July 4, 1944. A. GERIA CHEMICALLY HEATED LIQUID CONTAINER Filed Aug. 2'7. 1941 Patented July 4, 1944 UNITED STATES PATENT OFFICE CHEMICALLY HEATED! LIQUID CONTAINER Andrew Geria, Ridgefleld, Conn.

Application August 27, 1941, Serial No. 408,449

1 Claim.

This invention relates to chemically heated liquid containers, and more particularly to those used in the art of skin and hair reconditioning therapy, wherein various curative oils or other liquid preparations are heated prior to application in order that they may be more easily spread and absorbed into the parts to be treated.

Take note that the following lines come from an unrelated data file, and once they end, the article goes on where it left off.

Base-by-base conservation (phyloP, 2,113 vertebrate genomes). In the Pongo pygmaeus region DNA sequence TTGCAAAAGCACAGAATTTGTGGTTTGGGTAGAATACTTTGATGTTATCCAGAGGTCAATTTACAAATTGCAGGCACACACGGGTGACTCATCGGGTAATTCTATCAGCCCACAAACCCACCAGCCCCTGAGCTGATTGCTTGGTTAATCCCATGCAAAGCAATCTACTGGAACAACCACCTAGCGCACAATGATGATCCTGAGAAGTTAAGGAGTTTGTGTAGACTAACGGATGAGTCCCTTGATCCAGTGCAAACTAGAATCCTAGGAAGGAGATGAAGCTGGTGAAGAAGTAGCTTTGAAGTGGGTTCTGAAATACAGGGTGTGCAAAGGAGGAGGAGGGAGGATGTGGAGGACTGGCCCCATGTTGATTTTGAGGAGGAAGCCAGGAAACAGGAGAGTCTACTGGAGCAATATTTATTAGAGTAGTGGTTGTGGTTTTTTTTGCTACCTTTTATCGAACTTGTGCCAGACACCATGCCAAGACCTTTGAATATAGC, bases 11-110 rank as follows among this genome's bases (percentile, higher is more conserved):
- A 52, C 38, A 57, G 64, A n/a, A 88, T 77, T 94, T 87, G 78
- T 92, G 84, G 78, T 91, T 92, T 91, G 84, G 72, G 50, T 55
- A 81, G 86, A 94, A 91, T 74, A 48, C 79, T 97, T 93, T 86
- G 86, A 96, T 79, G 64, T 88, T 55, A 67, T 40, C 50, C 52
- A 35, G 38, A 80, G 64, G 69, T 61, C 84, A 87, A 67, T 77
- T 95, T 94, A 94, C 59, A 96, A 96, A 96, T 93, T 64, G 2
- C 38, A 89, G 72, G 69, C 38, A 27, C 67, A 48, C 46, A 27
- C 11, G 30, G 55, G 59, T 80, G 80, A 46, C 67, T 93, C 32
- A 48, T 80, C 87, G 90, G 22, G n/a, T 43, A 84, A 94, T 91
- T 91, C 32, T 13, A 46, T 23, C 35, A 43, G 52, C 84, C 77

Heretofore there has been no entirely satisfactory method of heating such liquids to the proper temperature and for thereafter keeping the temperature within a proper range to prevent the liquids from thickening and reducing their power to penetrate deeply into portions of the hair, skin, or scalp under treatment. Prior practice has consisted in heating the liquids in separate containers of the open type, from which the heatedliqulds were removed by dipping cotton wadding thereinto and then transferring the liquid to the part to be treated. Obviously, this method of application was both clumsy and unsanitary even when employed by professional operators, and had the additional fault that the liquid could not be kept at the proper temperature.